MENA: Civil society urges collective response to combat civic space violations in the Middle-East and North Africa

A group of human rights activists and civil society organisations in Beirut have issued a public call urging greater solidarity and strategic coordination to address the unabated assault on fundamental freedoms, including the fundamental right to freedom of expression and opinion, in the Middle East and North Africa (MENA).  During a meeting organised by the Gulf Centre for Human Rights (GCHR) on 21 and 22 August 2017 in Beirut, Lebanon, over 35 leading national, regional and international civil society organisations and human rights defenders committed to collectively identifying opportunities to proactively address chronic restrictions on civil society in the MENA region, and to developing a common plan of action to advance civic space across the region. The meeting was also attended by the Office of the United Nations High Commissioner for Human Rights (OHCHR) Regional Office for Middle East in Beirut.

“To combat the systematic and widespread intolerance of any form of dissent in many countries in the MENA, a broad range of civil society must place a premium on working together,” said Khalid Ibrahim, Director of the GCHR. “The meeting convened this week represents an important first step to ensure that civil society can further harmonise its efforts to reclaim internationally enshrined rights to protest, organise, and criticise governments in the MENA region.”

The MENA region remains one of the most challenging regions in the world to advocate for the protection and promotion of human rights, and human rights defenders, activists and journalists are seriously at risk, as well documented by the organisations listed below. According to the CIVICUS Monitor, for which GCHR is a research partner, all countries fall into the three worst categories of civic space rating: six states in MENA are closed, six are repressed and six are obstructed. Worryingly, there are no countries in the MENA region with open or narrowed civic space. Governments in the MENA region have in the past few years seriously escalated their restrictions on civic space ranging from punishing citizens who express voices of dissent in Facebook posts and tweets with prison time; violently dispersing or even handing out death sentences to people who participate in protests; and extensively restricting foreign funding to civil society organisations even charging civil society leaders with crimes that could amount to life in prison for receiving foreign funding.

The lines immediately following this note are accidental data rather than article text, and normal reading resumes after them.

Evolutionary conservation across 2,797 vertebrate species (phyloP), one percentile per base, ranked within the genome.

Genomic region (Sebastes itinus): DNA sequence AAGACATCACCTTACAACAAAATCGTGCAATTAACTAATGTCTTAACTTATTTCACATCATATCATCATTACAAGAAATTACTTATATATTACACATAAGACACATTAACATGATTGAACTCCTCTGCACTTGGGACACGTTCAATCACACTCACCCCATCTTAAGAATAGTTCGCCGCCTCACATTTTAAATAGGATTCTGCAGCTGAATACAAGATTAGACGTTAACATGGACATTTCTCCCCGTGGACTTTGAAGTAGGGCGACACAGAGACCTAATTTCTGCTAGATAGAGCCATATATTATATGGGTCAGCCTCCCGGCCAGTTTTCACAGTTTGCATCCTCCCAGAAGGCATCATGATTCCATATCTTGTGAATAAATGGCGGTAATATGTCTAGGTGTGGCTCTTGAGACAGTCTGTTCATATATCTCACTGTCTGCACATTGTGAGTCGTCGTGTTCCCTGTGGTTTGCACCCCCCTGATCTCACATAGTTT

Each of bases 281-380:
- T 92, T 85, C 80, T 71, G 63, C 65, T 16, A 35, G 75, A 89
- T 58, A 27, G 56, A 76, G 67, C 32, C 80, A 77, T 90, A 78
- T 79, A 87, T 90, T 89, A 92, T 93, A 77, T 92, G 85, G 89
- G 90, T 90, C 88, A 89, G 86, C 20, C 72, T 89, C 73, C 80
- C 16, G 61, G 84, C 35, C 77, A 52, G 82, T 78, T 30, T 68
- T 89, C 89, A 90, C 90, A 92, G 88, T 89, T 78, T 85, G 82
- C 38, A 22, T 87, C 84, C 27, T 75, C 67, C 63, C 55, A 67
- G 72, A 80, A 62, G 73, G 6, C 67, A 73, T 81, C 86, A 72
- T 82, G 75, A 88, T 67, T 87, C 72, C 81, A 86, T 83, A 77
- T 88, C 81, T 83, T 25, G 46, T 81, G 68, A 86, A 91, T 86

There is a lack of international response and lack of accountability towards the culprits who contribute to the clampdown on civic space, including during times of war. This issue is not solely restricted to the MENA region but rather is a global phenomenon where regression in civic space is rampant across the world.

In light of these restrictions, we the undersigned organisations, which met at the meeting “Responding to Closure of Civic Space in the Gulf and MENA” in Beirut in August 2017:

1)     Urge all countries to create an enabling environment for human rights defenders and civil society organisations;

2)     Call on the various International mechanisms including the UN system need to take effective actions to address the closure of civic space in MENA region;

3)     Commit to developing concerted approaches to address restrictions on civil society groups at the national level and across the region.



Arabic Network for Human Rights Information (ANHRI)


Bahrain Centre for Human Rights (BCHR)

Bahrain Nursing Society (BNS)


Committee to Protect Journalists (CPJ)

Gulf Centre for Human Rights (GCHR)


Maharat Foundation

Media Association for Peace: MAP